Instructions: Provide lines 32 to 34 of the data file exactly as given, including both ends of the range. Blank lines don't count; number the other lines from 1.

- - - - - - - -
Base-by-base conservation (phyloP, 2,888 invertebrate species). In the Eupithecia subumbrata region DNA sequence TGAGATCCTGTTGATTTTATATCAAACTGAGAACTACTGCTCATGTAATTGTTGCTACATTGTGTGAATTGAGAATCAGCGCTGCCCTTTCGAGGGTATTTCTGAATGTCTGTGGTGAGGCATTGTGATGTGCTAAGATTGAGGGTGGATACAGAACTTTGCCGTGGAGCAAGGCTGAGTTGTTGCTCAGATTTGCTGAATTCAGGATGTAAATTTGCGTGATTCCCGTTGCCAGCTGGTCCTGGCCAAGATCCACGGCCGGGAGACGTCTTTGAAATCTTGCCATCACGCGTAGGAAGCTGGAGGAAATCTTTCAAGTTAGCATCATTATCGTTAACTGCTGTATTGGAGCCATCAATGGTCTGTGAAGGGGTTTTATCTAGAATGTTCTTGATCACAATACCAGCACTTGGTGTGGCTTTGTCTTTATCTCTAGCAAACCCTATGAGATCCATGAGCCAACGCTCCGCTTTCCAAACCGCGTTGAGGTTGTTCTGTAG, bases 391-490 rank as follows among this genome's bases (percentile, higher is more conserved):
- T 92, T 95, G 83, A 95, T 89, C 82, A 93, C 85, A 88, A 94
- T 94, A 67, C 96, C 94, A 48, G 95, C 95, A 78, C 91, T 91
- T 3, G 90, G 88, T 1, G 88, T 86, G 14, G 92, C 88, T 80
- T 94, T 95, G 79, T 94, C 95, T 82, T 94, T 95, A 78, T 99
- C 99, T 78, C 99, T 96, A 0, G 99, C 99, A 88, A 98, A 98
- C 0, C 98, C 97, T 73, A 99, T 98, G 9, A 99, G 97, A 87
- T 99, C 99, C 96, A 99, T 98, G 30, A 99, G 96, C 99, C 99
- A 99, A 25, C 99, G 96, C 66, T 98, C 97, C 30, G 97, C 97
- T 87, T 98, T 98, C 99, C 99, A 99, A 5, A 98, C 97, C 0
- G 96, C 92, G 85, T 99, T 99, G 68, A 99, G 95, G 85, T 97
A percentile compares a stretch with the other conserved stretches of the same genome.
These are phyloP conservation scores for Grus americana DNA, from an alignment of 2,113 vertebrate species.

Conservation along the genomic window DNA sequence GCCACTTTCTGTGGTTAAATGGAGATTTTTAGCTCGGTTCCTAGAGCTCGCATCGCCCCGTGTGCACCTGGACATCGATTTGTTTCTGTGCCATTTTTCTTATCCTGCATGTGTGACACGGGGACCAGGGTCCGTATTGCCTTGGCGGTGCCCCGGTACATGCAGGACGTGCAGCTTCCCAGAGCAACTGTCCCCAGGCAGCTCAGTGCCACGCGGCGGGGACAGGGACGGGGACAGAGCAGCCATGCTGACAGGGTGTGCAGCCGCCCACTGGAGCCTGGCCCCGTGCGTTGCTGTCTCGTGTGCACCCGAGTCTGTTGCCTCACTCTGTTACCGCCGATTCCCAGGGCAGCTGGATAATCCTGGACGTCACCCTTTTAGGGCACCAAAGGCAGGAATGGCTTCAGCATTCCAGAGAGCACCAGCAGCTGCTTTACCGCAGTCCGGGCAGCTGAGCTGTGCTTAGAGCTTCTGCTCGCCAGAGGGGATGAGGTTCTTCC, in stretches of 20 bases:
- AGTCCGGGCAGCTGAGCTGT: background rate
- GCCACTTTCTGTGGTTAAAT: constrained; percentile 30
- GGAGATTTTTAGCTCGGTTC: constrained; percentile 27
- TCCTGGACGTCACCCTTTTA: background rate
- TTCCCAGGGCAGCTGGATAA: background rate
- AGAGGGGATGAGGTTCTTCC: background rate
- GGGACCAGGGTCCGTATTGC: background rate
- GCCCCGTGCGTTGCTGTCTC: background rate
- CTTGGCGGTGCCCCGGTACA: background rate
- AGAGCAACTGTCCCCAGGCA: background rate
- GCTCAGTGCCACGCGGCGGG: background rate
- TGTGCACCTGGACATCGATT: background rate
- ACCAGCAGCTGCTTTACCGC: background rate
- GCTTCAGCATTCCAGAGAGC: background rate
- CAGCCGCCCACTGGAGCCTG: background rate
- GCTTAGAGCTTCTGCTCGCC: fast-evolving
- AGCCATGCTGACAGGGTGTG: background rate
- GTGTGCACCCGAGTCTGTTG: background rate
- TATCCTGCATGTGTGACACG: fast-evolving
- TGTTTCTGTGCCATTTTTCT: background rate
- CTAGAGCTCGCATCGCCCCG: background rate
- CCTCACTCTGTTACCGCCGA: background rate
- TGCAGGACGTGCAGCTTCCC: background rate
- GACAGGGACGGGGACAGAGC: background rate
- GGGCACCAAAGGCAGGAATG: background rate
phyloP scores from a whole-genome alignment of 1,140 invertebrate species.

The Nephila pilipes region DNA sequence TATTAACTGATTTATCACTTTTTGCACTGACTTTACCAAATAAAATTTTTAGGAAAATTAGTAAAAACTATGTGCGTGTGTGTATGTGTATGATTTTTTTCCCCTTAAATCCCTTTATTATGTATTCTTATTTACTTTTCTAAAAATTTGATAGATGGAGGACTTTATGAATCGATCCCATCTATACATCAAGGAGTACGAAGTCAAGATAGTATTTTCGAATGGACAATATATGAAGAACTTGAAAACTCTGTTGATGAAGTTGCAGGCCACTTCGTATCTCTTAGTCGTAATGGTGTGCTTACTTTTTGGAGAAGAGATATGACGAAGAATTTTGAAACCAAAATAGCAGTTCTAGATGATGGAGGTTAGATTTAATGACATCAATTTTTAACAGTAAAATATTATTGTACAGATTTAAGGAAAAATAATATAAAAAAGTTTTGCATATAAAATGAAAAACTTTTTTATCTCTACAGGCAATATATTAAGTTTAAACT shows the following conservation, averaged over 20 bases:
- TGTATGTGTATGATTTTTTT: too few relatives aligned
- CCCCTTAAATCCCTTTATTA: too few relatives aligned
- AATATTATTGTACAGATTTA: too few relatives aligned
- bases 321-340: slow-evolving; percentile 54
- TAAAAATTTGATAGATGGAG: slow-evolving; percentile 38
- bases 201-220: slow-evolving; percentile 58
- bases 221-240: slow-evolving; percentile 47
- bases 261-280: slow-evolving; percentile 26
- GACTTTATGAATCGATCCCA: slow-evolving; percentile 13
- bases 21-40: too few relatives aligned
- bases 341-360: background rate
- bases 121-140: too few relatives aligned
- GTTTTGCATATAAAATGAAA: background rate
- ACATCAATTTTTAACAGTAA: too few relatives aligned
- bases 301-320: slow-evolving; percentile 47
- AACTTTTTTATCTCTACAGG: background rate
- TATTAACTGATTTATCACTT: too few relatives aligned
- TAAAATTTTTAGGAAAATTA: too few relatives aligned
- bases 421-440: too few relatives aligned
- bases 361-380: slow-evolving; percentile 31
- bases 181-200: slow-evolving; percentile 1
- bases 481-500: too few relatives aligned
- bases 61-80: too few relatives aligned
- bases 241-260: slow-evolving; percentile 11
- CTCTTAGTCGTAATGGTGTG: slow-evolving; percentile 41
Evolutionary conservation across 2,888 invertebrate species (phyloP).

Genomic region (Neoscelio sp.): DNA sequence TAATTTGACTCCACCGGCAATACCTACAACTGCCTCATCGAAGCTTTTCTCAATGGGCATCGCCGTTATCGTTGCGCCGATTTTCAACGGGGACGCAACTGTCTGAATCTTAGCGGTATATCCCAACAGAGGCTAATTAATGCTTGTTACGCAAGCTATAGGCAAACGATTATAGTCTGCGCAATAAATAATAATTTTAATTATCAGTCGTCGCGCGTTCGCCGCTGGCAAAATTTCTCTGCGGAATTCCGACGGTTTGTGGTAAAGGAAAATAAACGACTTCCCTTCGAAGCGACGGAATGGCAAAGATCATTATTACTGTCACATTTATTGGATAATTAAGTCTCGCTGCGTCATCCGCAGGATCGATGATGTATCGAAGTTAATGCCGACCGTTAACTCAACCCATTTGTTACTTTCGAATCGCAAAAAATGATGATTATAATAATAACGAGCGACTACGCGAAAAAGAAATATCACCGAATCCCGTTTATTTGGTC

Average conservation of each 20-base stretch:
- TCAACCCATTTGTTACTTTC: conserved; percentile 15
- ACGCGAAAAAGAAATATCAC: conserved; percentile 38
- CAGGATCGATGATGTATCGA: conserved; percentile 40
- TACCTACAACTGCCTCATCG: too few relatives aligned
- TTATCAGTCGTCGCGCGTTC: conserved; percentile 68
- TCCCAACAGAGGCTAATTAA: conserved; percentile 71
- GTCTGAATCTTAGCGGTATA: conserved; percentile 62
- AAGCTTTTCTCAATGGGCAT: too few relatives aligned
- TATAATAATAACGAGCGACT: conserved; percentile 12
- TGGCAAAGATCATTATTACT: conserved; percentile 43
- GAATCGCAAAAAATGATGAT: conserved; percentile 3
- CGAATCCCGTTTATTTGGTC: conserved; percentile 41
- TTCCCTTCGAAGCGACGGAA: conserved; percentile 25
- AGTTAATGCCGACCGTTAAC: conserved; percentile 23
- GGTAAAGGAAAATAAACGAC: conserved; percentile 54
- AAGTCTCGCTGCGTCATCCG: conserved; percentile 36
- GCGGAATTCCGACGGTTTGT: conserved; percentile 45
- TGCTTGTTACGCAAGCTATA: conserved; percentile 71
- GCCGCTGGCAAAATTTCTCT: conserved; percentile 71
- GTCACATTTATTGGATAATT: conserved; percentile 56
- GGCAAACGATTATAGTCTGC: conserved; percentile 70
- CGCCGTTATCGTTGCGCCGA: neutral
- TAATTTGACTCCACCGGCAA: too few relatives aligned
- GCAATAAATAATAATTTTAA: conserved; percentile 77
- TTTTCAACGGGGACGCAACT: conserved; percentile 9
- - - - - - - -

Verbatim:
- GTGTGCACCCGAGTCTGTTG: background rate
- TATCCTGCATGTGTGACACG: fast-evolving
- TGTTTCTGTGCCATTTTTCT: background rate